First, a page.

WASHINGTON —The Biden administration has reportedly launched a major diplomatic effort to try to end the decadeslong war in Afghanistan by accelerating the peace process between the Afghan government and the Taliban militant group.
The Afghan network TOLONews published a letter it says was sent by Secretary of State Antony Blinken to Afghan President Ashraf Ghani outlining America’s plan aimed to bring four decades of war in Afghanistan to an end.
In the reported correspondence, Blinken implies a power-sharing agreement between the Taliban and the Afghan government may be one way out of the conflict, an idea that has run into opposition in Kabul in the past.
Blinken also says the United States intends to ask the United Nations to convene foreign ministers and special envoys from Russia, China, Pakistan, Iran, India and the U.S. to discuss a “unified approach” to supporting peace in Afghanistan, according to the letter.
NBC News has not independently verified the authenticity of the letter, which comes less than two months before the last American troops are due to leave the country under an agreement that former President Donald Trump's administration struck with Taliban militants.
A spokesperson for the Department of State said it does not comment on alleged correspondence with foreign leaders, but added that “all options remain on the table,” and that no decision has been made on U.S. force levels in Afghanistan after May 1.
President Joe Biden has inherited the agreement that commits the U.S. to withdraw troops by the end of April. The Biden administration has said it’s reviewing the deal and whether the Taliban has fulfilled its pledges.
The stakes are high. Withdrawing would end nearly 20 years of war for America in Afghanistan, its longest in history, but risks emboldening the Taliban whose raison d’etre for decades has been to force foreign soldiers from the country.
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According to the letter reported by TOLO, Blinken has called on U.S. special envoy Zalmay Khalilzad to share with the Afghan government and the Taliban written proposals to help accelerate talks on a negotiated settlement and a cease-fire.
He also reportedly proposes asking Turkey to host a senior-level meeting of both sides in the coming weeks to finalize a peace agreement.
America’s reported plan to enlist major powers — and Afghanistan’s neighbors — to try to secure a political settlement resembles the international approach taken at the Bonn conference after the Sept. 11, 2001, terror attacks. This time, however, the Taliban would be invited into the process, according to the letter.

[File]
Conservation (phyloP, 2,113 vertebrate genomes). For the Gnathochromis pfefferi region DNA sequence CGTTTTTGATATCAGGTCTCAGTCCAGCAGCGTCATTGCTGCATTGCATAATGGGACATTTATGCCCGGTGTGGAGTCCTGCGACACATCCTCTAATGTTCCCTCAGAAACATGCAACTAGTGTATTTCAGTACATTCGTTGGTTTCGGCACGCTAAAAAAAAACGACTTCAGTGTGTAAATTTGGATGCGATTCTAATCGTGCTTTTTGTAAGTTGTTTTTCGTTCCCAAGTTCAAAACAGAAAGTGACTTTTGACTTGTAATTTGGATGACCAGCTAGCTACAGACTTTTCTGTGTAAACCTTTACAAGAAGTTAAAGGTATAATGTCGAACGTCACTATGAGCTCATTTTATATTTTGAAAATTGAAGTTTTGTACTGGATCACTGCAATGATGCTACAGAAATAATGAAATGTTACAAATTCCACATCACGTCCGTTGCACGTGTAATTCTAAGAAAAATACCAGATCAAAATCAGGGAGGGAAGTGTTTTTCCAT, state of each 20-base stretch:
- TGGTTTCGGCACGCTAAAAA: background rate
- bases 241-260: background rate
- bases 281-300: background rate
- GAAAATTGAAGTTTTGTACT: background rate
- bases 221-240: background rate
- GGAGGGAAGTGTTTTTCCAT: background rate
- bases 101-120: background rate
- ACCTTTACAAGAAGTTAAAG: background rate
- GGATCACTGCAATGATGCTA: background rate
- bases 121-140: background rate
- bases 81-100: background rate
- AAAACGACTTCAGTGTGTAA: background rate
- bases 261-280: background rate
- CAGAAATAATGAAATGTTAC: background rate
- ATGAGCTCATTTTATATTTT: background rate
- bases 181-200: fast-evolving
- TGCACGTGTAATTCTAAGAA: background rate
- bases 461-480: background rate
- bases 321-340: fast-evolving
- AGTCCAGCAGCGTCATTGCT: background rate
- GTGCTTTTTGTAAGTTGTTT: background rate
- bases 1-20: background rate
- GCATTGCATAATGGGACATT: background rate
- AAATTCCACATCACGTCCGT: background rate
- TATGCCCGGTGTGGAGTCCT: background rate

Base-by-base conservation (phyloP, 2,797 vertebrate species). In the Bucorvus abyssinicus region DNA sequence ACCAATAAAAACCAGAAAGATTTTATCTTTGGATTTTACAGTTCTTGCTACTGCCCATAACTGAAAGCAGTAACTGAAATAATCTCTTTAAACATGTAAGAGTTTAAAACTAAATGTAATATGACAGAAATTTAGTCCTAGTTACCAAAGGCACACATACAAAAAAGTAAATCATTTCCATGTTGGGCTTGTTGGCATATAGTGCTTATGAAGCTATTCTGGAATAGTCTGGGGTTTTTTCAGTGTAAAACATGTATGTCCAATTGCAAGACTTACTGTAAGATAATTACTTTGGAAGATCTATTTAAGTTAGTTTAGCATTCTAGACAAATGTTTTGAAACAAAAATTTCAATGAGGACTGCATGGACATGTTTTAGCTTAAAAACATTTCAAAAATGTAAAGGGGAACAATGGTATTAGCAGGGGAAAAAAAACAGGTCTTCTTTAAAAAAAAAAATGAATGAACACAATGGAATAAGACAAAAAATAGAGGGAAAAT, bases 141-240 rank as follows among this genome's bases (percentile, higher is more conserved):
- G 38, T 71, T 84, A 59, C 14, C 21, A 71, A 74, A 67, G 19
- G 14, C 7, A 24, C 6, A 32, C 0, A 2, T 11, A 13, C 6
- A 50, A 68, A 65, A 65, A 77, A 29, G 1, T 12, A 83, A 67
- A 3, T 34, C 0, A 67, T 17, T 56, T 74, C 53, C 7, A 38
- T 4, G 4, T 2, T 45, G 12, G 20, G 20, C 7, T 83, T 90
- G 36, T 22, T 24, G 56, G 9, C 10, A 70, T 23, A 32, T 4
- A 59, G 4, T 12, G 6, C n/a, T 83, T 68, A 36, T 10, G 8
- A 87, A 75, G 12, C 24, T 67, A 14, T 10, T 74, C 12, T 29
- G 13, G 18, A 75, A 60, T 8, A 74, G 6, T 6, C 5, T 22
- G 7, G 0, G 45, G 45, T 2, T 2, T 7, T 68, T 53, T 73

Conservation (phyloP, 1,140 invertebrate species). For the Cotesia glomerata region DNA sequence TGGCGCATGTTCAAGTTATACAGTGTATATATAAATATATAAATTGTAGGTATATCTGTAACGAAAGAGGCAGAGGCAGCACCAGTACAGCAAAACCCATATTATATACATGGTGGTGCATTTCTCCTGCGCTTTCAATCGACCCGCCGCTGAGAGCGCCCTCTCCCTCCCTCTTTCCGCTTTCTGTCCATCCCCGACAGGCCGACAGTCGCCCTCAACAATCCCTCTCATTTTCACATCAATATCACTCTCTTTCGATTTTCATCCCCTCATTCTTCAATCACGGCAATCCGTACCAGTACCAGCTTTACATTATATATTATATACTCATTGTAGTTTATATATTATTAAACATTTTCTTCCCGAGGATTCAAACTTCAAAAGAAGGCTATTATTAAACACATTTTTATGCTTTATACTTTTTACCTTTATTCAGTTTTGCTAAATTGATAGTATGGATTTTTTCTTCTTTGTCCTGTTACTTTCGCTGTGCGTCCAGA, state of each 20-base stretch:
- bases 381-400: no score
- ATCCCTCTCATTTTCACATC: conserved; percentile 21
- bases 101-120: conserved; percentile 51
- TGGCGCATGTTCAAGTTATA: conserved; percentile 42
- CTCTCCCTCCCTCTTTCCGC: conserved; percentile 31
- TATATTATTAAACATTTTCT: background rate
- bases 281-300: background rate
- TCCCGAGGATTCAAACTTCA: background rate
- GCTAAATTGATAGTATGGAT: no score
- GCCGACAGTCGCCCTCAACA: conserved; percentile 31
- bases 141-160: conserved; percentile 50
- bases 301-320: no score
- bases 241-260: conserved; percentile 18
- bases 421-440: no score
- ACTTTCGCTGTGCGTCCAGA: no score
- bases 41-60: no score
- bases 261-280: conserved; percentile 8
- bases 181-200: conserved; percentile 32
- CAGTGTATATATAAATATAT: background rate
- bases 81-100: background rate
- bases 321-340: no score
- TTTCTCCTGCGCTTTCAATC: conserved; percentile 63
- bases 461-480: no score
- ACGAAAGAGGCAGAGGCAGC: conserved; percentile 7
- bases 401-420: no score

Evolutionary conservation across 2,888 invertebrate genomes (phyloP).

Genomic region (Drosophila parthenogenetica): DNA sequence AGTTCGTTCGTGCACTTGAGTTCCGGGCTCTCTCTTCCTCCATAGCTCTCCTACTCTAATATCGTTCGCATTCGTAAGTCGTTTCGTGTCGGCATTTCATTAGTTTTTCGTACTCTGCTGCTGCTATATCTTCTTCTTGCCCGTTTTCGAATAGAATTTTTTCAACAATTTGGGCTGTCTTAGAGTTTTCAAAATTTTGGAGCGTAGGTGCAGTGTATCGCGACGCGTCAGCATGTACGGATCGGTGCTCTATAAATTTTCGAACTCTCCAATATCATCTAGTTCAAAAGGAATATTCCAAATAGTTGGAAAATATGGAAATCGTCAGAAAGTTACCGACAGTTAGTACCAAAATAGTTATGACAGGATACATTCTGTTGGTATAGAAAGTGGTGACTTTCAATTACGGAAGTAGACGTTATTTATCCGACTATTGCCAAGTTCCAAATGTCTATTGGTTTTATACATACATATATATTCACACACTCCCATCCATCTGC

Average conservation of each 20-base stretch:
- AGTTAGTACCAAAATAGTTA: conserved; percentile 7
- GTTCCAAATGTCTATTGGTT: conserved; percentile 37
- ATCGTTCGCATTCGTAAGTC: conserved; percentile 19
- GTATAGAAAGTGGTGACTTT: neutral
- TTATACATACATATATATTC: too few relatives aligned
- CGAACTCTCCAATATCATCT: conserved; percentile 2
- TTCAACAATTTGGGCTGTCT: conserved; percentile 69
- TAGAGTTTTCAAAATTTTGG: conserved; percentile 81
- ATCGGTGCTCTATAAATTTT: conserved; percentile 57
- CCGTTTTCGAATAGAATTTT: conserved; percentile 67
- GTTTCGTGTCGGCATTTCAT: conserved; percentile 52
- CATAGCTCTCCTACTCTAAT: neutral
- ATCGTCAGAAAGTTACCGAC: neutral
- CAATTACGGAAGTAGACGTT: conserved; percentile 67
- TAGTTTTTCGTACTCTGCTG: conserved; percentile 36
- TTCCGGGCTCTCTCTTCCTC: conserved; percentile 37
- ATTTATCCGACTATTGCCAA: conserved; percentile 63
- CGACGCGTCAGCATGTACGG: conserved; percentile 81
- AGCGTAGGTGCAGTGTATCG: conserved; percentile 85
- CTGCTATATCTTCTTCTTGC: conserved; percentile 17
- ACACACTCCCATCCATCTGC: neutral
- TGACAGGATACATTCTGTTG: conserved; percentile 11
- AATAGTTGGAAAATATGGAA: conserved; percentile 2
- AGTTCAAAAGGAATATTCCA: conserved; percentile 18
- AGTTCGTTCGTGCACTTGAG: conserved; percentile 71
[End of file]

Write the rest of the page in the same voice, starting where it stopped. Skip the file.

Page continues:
The State Department declined to say whether any of the proposed countries had agreed to participate in the U.N. process or if Turkey had agreed to host the meeting between the Afghan government and the Taliban.
State Department spokesperson Ned Price last Wednesday acknowledged that the administration was “considering a number of different ideas that might accelerate the process forward.”
Khalilzad, a holdover from the Trump administration, spent three days in Kabul last week where he said he discussed “various options/alternatives to propel the process forward,” before traveling on to Doha, where the Taliban has a political office.
The Afghan presidential office did not immediately respond to a request for comment.
The success of the reported initiative is by no means guaranteed.
Taliban spokesman Zabihullah Mujahid told NBC News on Monday that the militant group would not support any other path to resolving the Afghan conflict other than that outlined in the Doha accord, the agreement it reached with Washington in February 2020 under the Trump administration.
Taliban leaders have suggested there will be violence if the U.S. doesn’t withdraw on time, while a bipartisan U.S. report released last month warned that a hasty drawdown would likely lead to a “new civil war” and would allow terror groups to re-emerge empowered.
U.S. troops invaded Afghanistan in 2001, toppling the Taliban government that had sheltered Al Qaeda and its leader, Osama bin Laden, the architect of the 9/11 attacks. Around 2,300 U.S. troops have died in Afghanistan since 2001 and there are currently about 2,500 American troops left in the war-torn country.
The letter says the U.S. has not ruled out any option, including a full troop withdrawal by May 1.
CORRECTION (March 8, 2021, 1:40 p.m. ET): A previous version of this article misspelled the name of the president of Afghanistan. It is Ashraf Ghani, not Ashra Ghani.
Abigail Williams and Dan De Luce reported from Washington, Saphora Smith from the United Kingdom, and Mushtaq Yusufzai from Pakistan.